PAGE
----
Britain sets ‘bad example’ on surveillance, says UN privacy rapporteur
The criticism comes in a report to the UN Human Rights Council examining mass surveillance around the world.
Britain is singled out as setting a bad example because of the government’s attempt to bring into law a number of new spying measures.
Cannataci claims the Investigatory Powers Bill, which will be debated for a second time in parliament next week, legitimizes mass surveillance when bulk collection should in fact be outlawed.
He argues the British security state should stop “setting a bad example to other states” by pursuing measures like “bulk interception and bulk hacking.”
He said that enshrining such surveillance into law undermined “the spirit of the very right to privacy.”
Cannataci has been an outspoken critic of UK surveillance measures for some time. In 2015 he called for a Geneva Convention for the internet, while arguing UK oversight was “a joke.”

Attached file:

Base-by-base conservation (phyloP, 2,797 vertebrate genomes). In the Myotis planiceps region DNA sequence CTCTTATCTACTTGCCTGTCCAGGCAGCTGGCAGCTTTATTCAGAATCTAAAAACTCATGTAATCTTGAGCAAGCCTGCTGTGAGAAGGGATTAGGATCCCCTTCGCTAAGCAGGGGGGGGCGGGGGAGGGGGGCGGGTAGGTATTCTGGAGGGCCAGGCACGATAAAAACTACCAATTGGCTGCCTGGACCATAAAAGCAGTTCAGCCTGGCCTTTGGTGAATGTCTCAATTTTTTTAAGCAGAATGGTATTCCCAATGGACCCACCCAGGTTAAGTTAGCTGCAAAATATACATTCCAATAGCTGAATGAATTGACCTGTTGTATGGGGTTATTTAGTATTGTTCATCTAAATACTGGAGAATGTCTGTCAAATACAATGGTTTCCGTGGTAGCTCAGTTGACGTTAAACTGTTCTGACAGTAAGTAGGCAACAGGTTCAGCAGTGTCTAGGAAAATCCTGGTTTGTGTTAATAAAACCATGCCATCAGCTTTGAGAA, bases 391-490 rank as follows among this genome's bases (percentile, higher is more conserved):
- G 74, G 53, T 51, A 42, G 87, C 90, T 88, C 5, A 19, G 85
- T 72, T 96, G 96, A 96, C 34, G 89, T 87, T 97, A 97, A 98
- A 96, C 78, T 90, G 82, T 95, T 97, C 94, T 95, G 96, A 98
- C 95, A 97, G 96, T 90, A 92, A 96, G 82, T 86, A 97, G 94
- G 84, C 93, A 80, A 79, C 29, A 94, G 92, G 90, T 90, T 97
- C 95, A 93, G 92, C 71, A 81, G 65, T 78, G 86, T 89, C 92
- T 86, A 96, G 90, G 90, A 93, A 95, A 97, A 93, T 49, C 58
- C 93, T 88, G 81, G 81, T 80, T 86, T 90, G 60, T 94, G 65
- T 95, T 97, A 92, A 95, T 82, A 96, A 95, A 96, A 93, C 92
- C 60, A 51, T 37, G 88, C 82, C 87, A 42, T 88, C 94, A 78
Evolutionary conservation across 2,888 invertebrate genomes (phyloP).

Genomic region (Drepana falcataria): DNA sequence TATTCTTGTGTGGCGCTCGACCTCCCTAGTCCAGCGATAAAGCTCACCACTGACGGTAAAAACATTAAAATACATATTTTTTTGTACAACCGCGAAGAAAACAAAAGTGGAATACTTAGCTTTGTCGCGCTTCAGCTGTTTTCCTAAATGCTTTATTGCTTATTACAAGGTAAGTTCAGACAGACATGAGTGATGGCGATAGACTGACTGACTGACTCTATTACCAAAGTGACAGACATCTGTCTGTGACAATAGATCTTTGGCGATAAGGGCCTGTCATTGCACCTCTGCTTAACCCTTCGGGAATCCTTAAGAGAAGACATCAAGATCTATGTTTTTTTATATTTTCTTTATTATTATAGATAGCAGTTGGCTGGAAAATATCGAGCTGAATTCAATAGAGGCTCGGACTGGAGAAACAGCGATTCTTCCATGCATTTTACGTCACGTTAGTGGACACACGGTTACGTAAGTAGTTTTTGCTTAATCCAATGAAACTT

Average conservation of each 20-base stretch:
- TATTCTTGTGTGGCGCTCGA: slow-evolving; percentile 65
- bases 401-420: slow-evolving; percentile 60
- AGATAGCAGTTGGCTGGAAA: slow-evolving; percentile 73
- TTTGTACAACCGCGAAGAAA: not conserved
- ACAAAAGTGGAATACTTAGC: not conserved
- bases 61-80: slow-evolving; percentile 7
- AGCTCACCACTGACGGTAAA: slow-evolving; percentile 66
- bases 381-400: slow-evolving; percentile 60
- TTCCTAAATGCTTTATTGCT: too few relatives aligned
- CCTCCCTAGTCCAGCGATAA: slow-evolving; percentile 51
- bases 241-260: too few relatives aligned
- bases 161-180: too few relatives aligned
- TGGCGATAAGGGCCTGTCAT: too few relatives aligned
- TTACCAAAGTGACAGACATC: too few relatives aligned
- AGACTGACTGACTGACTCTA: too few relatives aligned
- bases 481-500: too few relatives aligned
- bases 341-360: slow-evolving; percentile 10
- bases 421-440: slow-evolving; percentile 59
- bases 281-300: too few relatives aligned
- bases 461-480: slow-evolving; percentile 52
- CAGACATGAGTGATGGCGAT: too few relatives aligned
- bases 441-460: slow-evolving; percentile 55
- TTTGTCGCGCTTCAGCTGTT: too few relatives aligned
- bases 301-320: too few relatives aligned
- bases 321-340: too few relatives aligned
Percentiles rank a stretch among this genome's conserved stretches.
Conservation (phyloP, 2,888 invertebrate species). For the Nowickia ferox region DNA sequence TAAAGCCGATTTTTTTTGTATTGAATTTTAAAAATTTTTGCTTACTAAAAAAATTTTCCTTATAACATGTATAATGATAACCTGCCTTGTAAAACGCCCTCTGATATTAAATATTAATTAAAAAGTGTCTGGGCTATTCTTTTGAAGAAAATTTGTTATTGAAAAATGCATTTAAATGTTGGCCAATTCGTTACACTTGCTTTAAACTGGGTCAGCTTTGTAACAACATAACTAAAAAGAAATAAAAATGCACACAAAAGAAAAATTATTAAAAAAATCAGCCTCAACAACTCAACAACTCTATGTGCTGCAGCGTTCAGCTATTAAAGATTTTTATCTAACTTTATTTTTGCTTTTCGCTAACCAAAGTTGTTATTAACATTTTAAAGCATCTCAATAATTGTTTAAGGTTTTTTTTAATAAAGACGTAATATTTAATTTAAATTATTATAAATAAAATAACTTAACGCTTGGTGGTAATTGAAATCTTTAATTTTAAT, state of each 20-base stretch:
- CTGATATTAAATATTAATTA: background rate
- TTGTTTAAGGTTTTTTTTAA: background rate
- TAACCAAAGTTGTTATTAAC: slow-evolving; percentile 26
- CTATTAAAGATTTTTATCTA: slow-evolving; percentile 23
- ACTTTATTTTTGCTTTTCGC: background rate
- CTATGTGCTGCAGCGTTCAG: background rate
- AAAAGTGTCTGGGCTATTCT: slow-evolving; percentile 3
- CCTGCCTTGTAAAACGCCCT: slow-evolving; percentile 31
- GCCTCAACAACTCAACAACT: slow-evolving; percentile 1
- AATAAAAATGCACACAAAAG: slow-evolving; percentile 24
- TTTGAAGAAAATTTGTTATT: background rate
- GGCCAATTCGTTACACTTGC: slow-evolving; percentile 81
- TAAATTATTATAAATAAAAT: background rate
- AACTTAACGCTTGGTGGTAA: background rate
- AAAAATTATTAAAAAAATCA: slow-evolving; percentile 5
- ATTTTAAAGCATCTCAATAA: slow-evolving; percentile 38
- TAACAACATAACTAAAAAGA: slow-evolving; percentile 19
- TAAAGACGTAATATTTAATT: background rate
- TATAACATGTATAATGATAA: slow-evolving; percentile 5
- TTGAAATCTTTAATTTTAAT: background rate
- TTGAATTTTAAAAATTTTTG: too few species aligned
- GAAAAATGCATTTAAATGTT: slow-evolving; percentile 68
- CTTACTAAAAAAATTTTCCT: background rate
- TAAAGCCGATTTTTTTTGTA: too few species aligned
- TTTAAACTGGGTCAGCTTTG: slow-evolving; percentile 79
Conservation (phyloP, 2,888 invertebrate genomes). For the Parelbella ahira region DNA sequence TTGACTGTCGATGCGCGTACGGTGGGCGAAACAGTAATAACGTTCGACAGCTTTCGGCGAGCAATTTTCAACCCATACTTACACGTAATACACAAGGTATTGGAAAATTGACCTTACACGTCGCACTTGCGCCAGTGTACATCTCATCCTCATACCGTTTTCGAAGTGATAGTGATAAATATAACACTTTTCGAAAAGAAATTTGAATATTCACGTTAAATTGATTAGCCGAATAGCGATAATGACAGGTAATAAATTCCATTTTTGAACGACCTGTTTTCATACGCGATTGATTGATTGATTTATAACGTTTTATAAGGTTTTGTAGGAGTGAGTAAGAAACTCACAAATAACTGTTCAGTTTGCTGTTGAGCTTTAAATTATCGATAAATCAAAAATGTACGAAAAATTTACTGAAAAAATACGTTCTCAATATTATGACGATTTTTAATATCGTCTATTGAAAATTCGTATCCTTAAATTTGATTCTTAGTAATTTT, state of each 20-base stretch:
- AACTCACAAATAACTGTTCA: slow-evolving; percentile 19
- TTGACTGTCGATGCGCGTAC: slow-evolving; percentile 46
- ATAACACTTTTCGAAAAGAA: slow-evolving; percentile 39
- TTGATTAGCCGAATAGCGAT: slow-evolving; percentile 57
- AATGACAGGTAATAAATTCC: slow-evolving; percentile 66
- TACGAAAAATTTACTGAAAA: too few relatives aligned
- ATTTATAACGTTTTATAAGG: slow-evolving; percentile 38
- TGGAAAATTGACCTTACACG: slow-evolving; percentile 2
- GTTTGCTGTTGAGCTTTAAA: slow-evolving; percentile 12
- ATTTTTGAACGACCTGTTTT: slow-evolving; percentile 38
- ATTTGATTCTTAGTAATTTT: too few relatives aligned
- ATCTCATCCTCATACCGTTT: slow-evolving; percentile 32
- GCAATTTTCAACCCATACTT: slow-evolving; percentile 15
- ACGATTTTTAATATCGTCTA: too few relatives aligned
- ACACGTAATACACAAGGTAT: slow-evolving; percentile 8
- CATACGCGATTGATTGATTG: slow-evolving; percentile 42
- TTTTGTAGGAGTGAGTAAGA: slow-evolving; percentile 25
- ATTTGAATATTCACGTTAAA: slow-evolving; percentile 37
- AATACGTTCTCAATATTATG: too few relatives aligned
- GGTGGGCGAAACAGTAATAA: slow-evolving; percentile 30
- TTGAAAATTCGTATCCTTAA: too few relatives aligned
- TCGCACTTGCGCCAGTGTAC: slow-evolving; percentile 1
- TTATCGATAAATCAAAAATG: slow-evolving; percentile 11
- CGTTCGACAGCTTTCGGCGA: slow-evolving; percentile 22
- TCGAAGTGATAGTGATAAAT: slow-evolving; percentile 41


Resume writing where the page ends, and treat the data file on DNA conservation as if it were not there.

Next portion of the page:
On the lack of proper scrutiny on intelligence agencies, he told the Guardian: “That is precisely one of the problems we have to tackle. That if your oversight mechanism’s a joke, and a rather bad joke at its citizens’ expense, for how long can you laugh it off as a joke?”
The Investigatory Powers Bill was partially informed by the revelations of mass surveillance by NSA whistleblower Edward Snowden.
In his 2015 interview, Cannataci put aside the hero/traitor debate on the former contractor, telling the paper “his revelations confirmed to many of us who have been working in this field for a long time what has been going on, and the extent to which it has gone out of control.”
Cannataci’s concerns are shared by some civil liberties groups.
Jim Killock, director of the Open Rights Group, said the report showed that the “bill does not comply with recent human rights rulings” and that the negative impact of the legislation would “be felt around the world, and copied by other countries.”